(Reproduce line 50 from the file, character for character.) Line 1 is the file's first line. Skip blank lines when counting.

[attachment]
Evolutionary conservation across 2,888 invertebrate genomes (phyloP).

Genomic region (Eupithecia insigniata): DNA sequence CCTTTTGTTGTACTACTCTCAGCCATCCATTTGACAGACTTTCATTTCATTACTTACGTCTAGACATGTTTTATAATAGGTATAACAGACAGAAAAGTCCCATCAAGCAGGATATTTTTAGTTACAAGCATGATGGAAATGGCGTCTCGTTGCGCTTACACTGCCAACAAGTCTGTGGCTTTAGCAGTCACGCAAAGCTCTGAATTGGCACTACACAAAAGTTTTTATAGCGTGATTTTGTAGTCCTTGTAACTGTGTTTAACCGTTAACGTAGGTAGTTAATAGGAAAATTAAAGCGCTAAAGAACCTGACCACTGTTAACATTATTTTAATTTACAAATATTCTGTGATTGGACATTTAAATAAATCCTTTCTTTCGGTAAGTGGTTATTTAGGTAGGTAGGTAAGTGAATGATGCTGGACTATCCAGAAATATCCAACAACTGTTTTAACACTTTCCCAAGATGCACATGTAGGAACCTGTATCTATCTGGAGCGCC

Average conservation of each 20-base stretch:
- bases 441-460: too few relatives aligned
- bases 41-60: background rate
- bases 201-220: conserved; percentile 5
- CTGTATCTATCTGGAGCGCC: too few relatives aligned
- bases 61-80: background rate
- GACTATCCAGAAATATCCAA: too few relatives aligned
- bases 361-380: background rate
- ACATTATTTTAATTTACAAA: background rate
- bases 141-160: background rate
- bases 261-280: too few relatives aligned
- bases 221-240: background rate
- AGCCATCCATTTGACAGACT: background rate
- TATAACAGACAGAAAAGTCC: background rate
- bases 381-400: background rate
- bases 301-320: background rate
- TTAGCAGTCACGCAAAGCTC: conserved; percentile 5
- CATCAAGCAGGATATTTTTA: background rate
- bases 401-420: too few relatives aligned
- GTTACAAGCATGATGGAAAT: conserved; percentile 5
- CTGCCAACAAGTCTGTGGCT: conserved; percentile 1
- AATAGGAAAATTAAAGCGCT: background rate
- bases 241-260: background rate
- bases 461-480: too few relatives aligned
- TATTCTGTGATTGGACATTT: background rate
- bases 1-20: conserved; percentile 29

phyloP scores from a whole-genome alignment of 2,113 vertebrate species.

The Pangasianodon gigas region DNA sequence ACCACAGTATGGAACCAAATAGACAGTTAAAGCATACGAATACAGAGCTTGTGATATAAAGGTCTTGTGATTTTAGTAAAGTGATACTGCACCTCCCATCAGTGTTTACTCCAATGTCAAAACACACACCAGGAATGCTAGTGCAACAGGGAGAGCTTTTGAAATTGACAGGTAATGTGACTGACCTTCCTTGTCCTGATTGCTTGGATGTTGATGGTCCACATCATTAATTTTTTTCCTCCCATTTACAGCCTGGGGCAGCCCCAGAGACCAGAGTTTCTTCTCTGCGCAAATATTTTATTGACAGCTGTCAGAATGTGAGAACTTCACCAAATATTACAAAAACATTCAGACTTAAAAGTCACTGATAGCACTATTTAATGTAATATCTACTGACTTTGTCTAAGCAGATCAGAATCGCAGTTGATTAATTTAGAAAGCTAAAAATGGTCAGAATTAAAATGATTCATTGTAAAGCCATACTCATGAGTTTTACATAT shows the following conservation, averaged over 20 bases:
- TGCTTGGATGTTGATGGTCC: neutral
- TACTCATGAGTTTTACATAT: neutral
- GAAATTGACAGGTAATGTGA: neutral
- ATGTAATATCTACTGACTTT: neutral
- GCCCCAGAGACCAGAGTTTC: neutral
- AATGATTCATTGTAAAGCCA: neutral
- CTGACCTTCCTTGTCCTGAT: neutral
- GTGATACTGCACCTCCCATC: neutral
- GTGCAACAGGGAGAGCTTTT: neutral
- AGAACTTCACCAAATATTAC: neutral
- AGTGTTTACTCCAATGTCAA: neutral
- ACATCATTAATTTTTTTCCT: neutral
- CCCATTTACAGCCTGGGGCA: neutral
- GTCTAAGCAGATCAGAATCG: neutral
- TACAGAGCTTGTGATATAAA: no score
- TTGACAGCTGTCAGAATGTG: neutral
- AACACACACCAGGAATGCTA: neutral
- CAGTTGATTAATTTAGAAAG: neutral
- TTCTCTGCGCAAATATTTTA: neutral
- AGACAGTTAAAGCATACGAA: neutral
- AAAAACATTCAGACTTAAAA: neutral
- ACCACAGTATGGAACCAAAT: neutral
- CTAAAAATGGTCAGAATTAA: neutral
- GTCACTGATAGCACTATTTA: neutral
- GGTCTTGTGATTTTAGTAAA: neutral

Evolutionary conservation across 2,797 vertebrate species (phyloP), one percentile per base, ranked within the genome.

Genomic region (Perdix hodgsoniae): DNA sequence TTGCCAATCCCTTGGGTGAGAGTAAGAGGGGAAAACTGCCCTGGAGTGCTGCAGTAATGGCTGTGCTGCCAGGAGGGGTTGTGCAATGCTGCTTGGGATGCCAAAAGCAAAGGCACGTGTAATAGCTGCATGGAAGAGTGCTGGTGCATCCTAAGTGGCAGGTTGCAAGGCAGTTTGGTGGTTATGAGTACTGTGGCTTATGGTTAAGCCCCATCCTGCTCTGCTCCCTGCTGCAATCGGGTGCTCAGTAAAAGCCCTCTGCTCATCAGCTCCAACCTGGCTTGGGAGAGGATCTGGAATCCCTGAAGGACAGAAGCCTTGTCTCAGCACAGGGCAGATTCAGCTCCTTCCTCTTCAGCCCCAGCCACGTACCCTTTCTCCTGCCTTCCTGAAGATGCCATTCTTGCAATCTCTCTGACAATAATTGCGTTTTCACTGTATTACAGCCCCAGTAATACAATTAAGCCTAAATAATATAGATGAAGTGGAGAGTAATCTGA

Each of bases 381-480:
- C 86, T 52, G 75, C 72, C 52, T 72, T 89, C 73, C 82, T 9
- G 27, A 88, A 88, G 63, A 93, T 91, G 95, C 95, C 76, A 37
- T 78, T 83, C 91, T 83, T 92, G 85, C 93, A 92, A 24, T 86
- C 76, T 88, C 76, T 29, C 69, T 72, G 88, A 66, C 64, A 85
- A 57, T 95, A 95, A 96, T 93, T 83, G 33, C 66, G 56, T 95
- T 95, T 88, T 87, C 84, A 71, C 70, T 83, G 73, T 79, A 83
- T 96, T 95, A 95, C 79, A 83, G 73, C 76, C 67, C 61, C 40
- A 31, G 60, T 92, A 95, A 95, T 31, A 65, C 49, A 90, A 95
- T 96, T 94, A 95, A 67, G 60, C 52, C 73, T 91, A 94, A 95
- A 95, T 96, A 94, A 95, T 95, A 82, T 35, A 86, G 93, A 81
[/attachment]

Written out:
- AGACAGTTAAAGCATACGAA: neutral